Speaking on the phone to my brother, I told him about the Listy Thing I've been working on, he pointed me to workflowy. It's an outline/list todo thing that already does a big chunk of what I had in mind for Listy Thing (quite funny they've also got a 'y' on the end). The UI is awesome, which on the one hand is inspiring in demonstrating feasibility, on the other scary, showing how far I have to go.
It is basically what I'm after, only I want something backed by RDF so that more data can be associated with nodes (especially nodes which correspond to Web resources), the data can be reused, and many alternate views are possible.
I'm still a little stuck on the fundamental question of how best to represent lists, I guess I just have to try things out. Had some good suggestions on the G+ page - there's even an Ordered List Ontology.
The issue's a bit conflicted, because on the one hand useful ordering is generally tied to some particular property (e.g. dc:date) so the list structure can be generated on demand (via SPARQL or whatever), no additional ordering is needed in the data. But then as far as user experience is concerned, as a list is being put together the order can be totally arbitrary - i.e. there is an order, only we're not quite sure what it is yet. This might suggest using rdf:List as a general purpose mechanism.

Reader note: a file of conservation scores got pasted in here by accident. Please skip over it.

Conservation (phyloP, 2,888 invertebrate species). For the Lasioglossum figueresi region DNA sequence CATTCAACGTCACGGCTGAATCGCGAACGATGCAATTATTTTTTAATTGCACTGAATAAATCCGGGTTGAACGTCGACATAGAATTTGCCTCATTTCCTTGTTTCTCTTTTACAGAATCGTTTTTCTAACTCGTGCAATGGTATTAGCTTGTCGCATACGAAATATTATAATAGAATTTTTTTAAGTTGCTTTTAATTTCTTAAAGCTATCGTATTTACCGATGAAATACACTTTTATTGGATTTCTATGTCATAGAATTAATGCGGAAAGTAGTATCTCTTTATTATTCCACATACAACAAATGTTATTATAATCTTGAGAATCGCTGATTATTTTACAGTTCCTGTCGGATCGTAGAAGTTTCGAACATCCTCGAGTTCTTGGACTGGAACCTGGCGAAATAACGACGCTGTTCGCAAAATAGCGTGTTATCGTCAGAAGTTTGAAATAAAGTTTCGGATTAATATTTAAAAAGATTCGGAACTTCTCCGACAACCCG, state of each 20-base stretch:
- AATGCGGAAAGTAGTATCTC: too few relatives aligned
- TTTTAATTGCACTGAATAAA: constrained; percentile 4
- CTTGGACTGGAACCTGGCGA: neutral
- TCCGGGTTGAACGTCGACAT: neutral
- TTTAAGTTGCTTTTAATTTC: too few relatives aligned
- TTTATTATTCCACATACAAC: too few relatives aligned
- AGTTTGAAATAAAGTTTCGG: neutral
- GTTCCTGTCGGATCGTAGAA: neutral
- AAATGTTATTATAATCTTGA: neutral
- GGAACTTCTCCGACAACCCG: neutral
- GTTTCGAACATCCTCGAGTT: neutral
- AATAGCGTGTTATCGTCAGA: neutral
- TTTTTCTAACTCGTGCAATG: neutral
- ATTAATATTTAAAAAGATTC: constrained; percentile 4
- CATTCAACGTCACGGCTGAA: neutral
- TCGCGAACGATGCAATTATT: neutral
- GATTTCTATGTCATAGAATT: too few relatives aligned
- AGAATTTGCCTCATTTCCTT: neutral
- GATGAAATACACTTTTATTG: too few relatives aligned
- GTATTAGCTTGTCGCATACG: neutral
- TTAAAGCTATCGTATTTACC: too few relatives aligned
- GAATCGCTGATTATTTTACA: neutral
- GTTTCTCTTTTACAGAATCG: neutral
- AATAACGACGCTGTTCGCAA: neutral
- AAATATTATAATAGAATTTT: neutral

I think I'll try some kind of low-cost property (with a numeric value). So a property, which after all is just another kind of resource, gets minted when the list is created in the UI. Ideally I suppose it'd be a bnode but a quasi-disposable URI will do. Dunno, give it an rdfs:label on the fly and associate it with user/date of creation?
I use the namespace http://purl.org/stuff# for "disposable" classes and properties (feel free to follow suit). They're Cool URIs in the sense that they'll always resolve (although I must add RDF docs to that URI), disposable in the sense that they appear in instance data but won't have any more definition.